ROKHAYA DIALLO: So, I think, first of all, the issue is not about Jean-Luc Mélenchon. It’s about the left, which managed to build a coalition. I don’t agree with the fact of classifying the France Unbowed, the party of Jean-Luc Mélenchon, as a radical left party, since the Supreme Court of France, le Conseil d’État, classified the protests, and the only party that is classified as being extreme is the far-right National Rally. So, all of the left parties are labeled as being from the left.

And the other thing, to me, which is important is that we — I think it’s important to tamper the joy of the fact that the National Rally, the far right, didn’t win, because even if they didn’t make it to have the absolute majority, they had opened the floodgates of racism. During the campaign, we’ve seen many people being abused, being assaulted, being insulted because they were LGBTQIA, because they were minorities, because they were foreigners. You know, they have been physically and verbally insulted, even assaulted, even people who were very famous and visible journalists. So, I think that we need to address what was at the heart of the campaign of the far right, which is racism.

So, of course, there is an issue of antisemitism that needs to be addressed on the left, and not only, according to me, in the party of Jean-Luc Mélenchon. I think this is an issue, but I think they have been demonized because of their pro-Palestinian stance and because they are the only party to actually address Islamophobia. And I think that the left in France needs to address Islamophobia, because the anti-Muslim sentiment is very, very widespread. And it’s the reason why the National Rally has been able to be — has been normalized, because the Islamophobia is so normalized now today in France that it’s easy for the National Rally to just appear to be respectable.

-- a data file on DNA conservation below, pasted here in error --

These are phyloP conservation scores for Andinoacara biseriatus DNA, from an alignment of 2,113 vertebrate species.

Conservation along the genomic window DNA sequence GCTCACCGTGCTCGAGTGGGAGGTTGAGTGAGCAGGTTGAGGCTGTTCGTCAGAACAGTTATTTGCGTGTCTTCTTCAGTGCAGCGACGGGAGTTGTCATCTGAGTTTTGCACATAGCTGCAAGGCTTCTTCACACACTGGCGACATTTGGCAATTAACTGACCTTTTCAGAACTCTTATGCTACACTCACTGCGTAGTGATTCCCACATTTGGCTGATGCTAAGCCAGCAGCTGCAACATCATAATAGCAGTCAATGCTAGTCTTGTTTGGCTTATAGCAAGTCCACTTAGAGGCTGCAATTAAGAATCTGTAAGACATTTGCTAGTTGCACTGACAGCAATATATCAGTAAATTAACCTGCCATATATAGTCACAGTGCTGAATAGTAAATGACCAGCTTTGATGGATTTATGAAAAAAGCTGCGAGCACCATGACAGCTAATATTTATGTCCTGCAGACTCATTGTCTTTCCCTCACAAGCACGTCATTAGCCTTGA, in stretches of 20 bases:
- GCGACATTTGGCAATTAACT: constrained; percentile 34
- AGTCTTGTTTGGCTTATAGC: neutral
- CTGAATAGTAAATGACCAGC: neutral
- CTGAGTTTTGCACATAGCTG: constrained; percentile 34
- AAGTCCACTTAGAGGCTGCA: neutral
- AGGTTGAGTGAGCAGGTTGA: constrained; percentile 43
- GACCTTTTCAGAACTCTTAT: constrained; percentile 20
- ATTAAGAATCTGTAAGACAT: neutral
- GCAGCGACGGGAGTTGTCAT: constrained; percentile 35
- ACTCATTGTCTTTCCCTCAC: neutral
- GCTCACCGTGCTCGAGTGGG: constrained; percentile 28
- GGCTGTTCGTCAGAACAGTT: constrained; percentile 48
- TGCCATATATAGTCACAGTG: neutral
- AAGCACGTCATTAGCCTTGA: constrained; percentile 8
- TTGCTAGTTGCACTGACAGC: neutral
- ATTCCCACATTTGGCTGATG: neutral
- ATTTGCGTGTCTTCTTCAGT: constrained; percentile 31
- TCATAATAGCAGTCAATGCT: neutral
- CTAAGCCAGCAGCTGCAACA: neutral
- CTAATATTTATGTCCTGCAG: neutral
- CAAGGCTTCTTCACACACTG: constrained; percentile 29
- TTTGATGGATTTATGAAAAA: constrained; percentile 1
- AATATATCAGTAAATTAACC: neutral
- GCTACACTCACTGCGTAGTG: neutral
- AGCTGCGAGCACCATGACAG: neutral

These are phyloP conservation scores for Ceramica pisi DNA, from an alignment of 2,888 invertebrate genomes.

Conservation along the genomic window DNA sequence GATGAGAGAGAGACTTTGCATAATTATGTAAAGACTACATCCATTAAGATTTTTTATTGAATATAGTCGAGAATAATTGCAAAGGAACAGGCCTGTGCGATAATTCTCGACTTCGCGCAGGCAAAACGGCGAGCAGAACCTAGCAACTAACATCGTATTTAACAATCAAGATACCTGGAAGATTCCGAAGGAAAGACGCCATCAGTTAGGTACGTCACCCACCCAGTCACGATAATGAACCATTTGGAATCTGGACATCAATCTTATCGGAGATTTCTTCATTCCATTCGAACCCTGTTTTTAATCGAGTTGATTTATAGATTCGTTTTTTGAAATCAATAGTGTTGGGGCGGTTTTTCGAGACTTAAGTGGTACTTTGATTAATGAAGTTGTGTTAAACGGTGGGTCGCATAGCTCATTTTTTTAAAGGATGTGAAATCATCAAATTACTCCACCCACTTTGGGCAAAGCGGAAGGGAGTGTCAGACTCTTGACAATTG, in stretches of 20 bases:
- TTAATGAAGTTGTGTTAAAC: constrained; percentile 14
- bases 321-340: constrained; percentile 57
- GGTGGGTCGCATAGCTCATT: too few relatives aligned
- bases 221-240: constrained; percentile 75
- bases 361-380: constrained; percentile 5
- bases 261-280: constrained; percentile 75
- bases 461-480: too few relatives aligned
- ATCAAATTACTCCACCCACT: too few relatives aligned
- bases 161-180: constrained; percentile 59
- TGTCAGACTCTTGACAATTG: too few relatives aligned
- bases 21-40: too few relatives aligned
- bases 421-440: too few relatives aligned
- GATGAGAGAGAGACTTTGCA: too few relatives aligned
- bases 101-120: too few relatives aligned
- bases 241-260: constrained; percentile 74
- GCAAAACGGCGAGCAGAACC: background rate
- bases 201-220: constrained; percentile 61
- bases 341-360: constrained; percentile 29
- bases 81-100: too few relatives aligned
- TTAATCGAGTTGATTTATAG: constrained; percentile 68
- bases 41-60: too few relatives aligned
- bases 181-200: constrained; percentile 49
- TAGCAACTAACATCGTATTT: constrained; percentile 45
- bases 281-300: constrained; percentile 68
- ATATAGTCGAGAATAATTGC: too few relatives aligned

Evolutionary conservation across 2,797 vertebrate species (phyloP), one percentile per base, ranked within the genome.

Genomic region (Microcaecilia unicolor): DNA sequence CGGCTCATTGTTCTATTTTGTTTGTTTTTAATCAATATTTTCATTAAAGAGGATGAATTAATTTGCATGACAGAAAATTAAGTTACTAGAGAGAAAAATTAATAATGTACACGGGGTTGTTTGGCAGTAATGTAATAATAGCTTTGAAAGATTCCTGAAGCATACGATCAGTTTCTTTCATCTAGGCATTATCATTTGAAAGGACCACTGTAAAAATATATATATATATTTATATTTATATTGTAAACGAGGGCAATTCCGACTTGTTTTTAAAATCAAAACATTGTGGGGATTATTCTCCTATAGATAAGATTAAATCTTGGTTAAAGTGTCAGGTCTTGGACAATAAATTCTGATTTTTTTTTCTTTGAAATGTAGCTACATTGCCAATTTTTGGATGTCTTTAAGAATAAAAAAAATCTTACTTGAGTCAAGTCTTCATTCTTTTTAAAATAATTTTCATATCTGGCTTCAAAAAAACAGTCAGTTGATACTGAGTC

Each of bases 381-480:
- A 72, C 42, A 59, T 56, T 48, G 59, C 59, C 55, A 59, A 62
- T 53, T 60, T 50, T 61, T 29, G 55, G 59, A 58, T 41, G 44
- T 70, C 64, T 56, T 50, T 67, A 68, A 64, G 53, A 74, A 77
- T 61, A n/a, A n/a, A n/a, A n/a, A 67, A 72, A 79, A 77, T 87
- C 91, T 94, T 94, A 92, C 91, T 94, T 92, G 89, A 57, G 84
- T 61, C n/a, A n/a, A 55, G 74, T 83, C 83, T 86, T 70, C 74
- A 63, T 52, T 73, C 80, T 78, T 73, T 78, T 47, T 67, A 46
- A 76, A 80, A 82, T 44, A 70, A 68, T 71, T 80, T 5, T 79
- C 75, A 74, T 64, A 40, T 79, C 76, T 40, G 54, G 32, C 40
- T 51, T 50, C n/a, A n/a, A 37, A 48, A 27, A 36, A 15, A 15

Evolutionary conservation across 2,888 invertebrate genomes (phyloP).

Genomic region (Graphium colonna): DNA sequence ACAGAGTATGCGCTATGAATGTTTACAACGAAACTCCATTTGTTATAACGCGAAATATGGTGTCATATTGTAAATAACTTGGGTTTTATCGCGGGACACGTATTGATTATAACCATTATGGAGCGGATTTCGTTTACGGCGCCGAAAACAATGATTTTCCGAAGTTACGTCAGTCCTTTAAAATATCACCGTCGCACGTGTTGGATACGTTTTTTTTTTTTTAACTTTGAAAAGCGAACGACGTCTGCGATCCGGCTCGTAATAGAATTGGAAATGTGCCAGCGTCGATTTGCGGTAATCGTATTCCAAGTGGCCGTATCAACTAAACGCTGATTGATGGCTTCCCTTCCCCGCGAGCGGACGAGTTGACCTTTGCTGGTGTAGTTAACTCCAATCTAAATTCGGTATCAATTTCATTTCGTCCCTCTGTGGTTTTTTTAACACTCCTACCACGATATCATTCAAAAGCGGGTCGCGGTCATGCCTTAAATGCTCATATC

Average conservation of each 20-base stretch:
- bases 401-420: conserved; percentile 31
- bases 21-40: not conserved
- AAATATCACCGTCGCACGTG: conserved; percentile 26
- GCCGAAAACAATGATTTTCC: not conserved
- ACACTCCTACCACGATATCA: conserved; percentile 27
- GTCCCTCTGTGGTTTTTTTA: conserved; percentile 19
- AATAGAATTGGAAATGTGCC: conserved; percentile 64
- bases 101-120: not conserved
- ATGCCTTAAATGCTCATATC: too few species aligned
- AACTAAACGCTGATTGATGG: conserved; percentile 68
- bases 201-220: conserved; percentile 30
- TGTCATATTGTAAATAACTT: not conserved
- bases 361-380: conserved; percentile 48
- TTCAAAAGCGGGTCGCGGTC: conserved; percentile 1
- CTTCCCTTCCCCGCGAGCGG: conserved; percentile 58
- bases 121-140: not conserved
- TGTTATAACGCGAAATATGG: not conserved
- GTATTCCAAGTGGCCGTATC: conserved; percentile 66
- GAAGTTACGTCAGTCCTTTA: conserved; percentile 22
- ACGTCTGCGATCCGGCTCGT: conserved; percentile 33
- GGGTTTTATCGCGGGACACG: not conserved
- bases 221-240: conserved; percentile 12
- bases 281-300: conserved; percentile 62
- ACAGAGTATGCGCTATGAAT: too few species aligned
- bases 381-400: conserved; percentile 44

So, I think that the next step for the left will be to be explicit on how they want to address racism and actually systemic racism, because not only the France Unbowed has been demonized, but also many antiracism activists, and especially those who are Muslim, have been demonized and seen as being, you know, against the so-called universalist ideology that is — that is, yeah, supposed to be the prevailing ideology in France. And to me, it’s a myth.

So, I think that Jean-Luc Mélenchon is an issue to the left, because he’s still very authoritarian. You know, when there was a candidate that was convicted for assaulting his wife, Jean-Luc Mélenchon supported him, and that was an issue to me as a feminist. And I think that he needs to be clear when someone is problematic in the party, that that person should be evicted for good. And I think antisemitism is core to the far right. That’s the program of the far right. It was — the National Rally was founded by former Waffen-SS, by people who were Nazis, who were Holocaust deniers and who were also involved in the French colonization of Algeria. So, you know, hearing only about the antisemitism on the left, to me, is problematic, since we have — we are still today facing the danger of the far right, you know, about to take over the power. And that’s the issue for me.

AMY GOODMAN: Rokhaya Diallo, I want to thank you for being with us, French journalist, writer and filmmaker, speaking to us from Paris. Marjane Satrapi, French Iranian filmmaker, I’d like to ask you to stay with us as we move next to Tehran to talk about an update on the Iranian election. Stay with us.